Meet Phillip Lantz, Chicago-based interior designer who’s becoming a Round Top regular.
Based in Chicago, Illinois, Phillip Lantz is a one-man interior design show, specializing in custom residential interiors. He describes his design philosophy as “architecture first.”
“My background is in architecture, so my first critique on any project is to review the layout of spaces. Before color or style is even considered, it’s critical to make sure the home functions well for the current user,” Phillip says. “I feel it is my job to show clients ‘what can be’ with what they have to work with and, even then, we sometimes add space to achieve the best results. Only after we get the architecture and space right can all their interior dreams be fully realized. I take pride in cultivating interiors that are timeless but with flourishes that are specifically unique to the owner. This, to me, is what makes a home a home, and ultimately, is my only goal.”
In recent years, Phillip has added Round Top to his calendar.
“I've been to Round Top twice now, both spring shows in 2018 and 2019. I have wonderful clients in Austin and Dallas who love the hunt. Texas has a much more relaxed vibe than the traditional homes of Chicago and its suburbs. Both of these clients encouraged me to visit Round Top, and we’ve found so many wonderful, original pieces.”
The people he’s met and the memories he’s made also stand out in his mind.
“I have never in my life been surrounded by freer people. I'm from the big city and was afraid that Texas wouldn't accept any outsiders, but I am embarrassed and elated to say that I was wrong. Could it be that Round Top is building bridges in the design community? I danced my a** off at the Junk Gypsy prom last year, and I felt like I was surrounded by love and creativity. I remember saying to my client, Heather Raymond, that my faith in humanity was restored. (I might have yelled that out loud while drinking sangria and dancing to 80s hip hop with a group of middle-aged women dressed up as the Golden Girls, something we typically only see in the gay community!). I kept thinking that not only would my pals in Chicago relish this, but my actual blood sisters in Arkansas would make more friends here than a feather boa has feathers.”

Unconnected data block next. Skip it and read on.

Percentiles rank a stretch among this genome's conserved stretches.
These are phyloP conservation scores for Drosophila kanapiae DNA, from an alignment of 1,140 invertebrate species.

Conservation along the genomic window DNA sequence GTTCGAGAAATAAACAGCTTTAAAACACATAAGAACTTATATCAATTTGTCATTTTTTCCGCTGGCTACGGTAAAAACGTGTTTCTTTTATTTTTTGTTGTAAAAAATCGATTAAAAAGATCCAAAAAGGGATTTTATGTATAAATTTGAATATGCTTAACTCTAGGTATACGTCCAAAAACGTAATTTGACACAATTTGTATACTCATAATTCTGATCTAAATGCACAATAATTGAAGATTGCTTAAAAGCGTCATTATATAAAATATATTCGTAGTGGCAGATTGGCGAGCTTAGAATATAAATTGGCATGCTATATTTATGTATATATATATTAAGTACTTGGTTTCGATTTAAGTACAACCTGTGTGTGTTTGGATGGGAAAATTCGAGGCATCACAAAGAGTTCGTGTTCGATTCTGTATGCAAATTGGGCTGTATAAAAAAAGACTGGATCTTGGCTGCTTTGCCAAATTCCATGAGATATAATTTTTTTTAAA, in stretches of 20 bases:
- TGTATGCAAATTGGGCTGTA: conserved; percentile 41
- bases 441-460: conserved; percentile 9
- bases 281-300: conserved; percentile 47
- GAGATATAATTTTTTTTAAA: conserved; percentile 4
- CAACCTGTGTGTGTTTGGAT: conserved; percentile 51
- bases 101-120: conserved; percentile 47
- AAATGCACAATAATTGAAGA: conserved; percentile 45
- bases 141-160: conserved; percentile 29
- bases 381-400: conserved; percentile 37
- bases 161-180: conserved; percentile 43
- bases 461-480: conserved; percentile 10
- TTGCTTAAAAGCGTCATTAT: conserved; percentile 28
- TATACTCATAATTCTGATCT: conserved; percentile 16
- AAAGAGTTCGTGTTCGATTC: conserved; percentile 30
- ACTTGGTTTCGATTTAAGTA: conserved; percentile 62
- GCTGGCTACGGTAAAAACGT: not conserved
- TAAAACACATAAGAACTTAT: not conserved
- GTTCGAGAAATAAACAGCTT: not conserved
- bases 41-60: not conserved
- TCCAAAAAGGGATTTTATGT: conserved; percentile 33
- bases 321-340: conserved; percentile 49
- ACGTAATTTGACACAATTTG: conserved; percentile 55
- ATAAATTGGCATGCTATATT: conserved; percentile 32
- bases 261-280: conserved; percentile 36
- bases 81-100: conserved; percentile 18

In addition to the warm welcome he’s received around town, he’s also made Market Hill his home base.
“As you know, it’s hard to spend too much time at any one place, but I know that given the opportunity, I could spend all day, every day there. Not only is the array of selections so broad for any shopping venture, it really seems to be a collection of some of the best. I remember finding it difficult to focus because there were so many wonderful considerations. I think, honestly, having food and wine there reminded me to enjoy the shopping experience a bit more. When I'm in Round Top it’s for work, but slowing my roll and taking a seat to listen to some live music and chat with locals as well as other travelers makes it seem less like work and more like a vacation.”
“Can we talk about the fashion of the live music group this past year? I feel like it was Dolce & Gabbana SS 2017 to a T. It did not go unnoticed! I don't recall their group name [editor’s note: The Heart Collectors], but they were so effing chic. So, yes, inspiration from everything. I'm buying a brocade vest tomorrow.”
For his Austin client, Phillip found some incredible pieces at Market Hill.
“After much consideration, because there were so many to choose from, Heather bought some beautiful rugs from Nomadic Trading Company. The collection of colorful Moroccans got us giddy and made us reconsider our entire design concept on the spot.”
When it comes to his design concept and where he finds inspiration, he says it’s all about research, research, research.
“The more I see, the more I refine my personal opinions on what is 'good.' Fashion, hair, makeup, landscape, architecture, technology, and interiors all inspire me and surge my creativity. While I truly consider myself an artist, I honestly feel the core of my job is to educate clients on smart investments, because, make no mistake, a cultivated home ain’t cheap, but if I didn't have my finger on the above, there is no magic in my work, and that is what makes it special.”
When asked if he’s returning to the show this fall, he says, “Absolutely! The way I see it is if you go in with a specific intent, searching for any one specific item, you will almost always fail; but, when you have an open mind, and, say, accidentally come across the best boots in all of Texas and in your size, well, you come home a winner.”